This review comes at a particularly important time with respect to the post-2015 development agenda debate that will shape global health governance, including the role and activities of GHIs . The approach used herein reveals areas of overlapping mandates and actions among GHIs, highlighting the need for more coherence, synergy and advocacy for a global health research agenda.
The methodology used for reviewing the GHIs revealed interfaces and opportunities for TDR to either reinforce its engagement or initiate new collaborations with the selected GHIs. No attempt was made to describe past and current engagements of TDR with the GHIs reviewed in this report, in order to allow for an objective assessment across all selected initiatives. The result, however, was consistent in showing stronger alignment for those GHIs with which TDR currently enjoys productive engagement.
Concerning risk for engagement, it needs to be highlighted that even long-term and reliable supporters carry a risk when there is limited influence or control of the GHIs on their own decision-making process and sustainability.
A possible limitation of the analytical approach used herein is the process of selecting the initiatives to be included in the review. The inclusion criteria should be adapted to the needs of the specific GHI carrying out the mapping exercise of its best position in the global landscape. It is hoped that critical self-review by GHIs with regards to peer organizations would promote more coherence and synergetic collaborations.
The analysis of coherence highlighted the following notable trends shared by a number of initiatives:
Overall interest in supporting research and capacity development for improved healthcare access and implementation at country level .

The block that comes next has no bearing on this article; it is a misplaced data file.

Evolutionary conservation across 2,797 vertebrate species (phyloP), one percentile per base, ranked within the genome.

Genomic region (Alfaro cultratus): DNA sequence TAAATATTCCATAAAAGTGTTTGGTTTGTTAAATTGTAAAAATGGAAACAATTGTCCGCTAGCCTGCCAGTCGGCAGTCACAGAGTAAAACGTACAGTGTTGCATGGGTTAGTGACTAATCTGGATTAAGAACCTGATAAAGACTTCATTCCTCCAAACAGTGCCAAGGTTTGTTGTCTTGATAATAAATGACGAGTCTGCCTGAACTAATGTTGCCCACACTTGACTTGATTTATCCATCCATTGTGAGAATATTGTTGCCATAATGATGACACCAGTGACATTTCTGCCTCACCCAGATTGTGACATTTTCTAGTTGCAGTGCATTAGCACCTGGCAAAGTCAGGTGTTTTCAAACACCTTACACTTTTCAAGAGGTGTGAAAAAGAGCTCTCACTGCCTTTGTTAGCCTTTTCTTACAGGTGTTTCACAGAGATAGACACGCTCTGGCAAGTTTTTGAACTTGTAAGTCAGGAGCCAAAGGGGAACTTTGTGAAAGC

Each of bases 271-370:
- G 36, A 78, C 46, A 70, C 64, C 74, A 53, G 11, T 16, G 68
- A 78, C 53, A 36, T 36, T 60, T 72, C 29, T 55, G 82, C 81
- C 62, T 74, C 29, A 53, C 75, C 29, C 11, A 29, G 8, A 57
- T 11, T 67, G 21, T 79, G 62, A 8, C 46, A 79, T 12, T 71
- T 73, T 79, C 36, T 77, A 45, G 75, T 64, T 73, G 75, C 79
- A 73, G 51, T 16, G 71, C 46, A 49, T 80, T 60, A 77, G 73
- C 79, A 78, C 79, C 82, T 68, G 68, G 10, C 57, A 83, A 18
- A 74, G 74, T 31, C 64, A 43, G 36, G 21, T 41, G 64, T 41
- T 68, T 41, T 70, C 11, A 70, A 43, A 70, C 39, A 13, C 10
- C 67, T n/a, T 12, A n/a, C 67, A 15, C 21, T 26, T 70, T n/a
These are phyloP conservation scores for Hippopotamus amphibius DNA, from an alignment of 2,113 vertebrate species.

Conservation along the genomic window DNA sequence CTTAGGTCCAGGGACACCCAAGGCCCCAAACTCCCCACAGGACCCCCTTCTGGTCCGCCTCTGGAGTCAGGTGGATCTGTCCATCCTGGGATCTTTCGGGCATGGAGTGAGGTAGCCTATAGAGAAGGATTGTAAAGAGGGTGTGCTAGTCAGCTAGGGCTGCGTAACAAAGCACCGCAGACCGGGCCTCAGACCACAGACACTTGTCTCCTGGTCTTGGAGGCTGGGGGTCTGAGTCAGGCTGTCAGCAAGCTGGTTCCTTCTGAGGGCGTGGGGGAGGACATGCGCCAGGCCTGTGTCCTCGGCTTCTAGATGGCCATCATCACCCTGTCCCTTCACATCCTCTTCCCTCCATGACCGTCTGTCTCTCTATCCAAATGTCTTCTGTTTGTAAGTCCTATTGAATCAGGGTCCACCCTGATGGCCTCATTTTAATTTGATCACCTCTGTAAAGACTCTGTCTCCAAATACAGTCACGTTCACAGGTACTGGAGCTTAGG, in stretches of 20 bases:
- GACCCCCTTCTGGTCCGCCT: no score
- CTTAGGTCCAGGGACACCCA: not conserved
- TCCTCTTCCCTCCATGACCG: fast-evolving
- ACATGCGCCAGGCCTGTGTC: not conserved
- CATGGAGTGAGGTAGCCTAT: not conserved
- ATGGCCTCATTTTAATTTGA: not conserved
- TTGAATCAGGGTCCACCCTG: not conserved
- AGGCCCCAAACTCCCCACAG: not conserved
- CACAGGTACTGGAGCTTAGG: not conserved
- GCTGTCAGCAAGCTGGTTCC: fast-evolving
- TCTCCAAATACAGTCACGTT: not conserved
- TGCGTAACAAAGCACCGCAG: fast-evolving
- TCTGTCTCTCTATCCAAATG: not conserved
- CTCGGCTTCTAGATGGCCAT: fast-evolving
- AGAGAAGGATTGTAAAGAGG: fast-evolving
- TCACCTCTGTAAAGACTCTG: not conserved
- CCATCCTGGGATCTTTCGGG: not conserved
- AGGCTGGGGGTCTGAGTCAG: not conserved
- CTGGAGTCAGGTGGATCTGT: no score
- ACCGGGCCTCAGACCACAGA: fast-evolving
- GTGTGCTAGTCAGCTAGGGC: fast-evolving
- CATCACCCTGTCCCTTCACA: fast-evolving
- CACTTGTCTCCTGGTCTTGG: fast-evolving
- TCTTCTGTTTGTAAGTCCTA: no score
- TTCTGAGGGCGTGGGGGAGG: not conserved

Optimization of the use of knowledge management platforms to assist in agenda setting and evidence-based practice .
Commitment to support research capacity development as a component of large ongoing health research and innovation initiatives .
Promotion and application of health system research in support of equity, and better access to products and health services .
Reinforcement of the crucial role of developing countries to promote outcome research in light of the increased attention to Universal Health Coverage .
Given the fast-paced global health environment, GHIs should pay close attention and continuously assess emerging opportunities and new trends. Strategic engagement should thus be selective and tailored in a way that ensures efficient collaborative frameworks and long-term goals in order to minimize risks and reduce transaction costs and unwanted spin-offs.
While new GHIs will likely emerge in response to the new global development architecture, many of the currently operating initiatives will also have to reassess how their mandate and activities align with the Sustainable Development Goals to ensure relevance and impact on the newly set global health priorities.
Improving health in the new era of Sustainable Development Goals will require leadership from all stakeholders. GHIs may play a unique role ensuring coherence and synergies across their activities, thus increasing the impact when delivering their activities and influencing global health in innovative and sustainable ways.
This review provides strategic information to facilitate TDR in reassessing its potential to efficiently perform in an increasingly complex global governance setting. It also highlights the diversity of features among the selected GHIs. The analytical framework used indicates possible ways forward and stimulates the development of alternative analytical approaches.
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This work was supported by the Special Programme for Research and Training in Tropical Diseases (TDR/WHO) and Brazilian National Counsel of Technological and Scientific Development (CNPq), process no. 458100/2014-5.
The authors declare that they have no competing interests.
FZ and GA conceptualized the study. FZ and MF developed the study’s design, methods and analysis. All authors were involved in data interpretation and manuscript preparation, and approved the final manuscript.
Description of Global Health Initiative (GHI) clusters reviewed in the paper. (DOC 144 kb)
Special Programme of Research and Training in Tropical Diseases (TDR) reference profile used for scoring Global Health Initiatives’ coherence and alignment. TDR responses to questions in Table 1 to build a reference profile. (PDF 294 kb)
Individual Global Health Initiative (GHI) and cluster-based total coherence/alignment scores. The table presents individual and cluster-based scores for GHI coherence/alignment in relation to the Special Programme of Research and Training in Tropical Diseases (TDR) reference profile. (PDF 260 kb)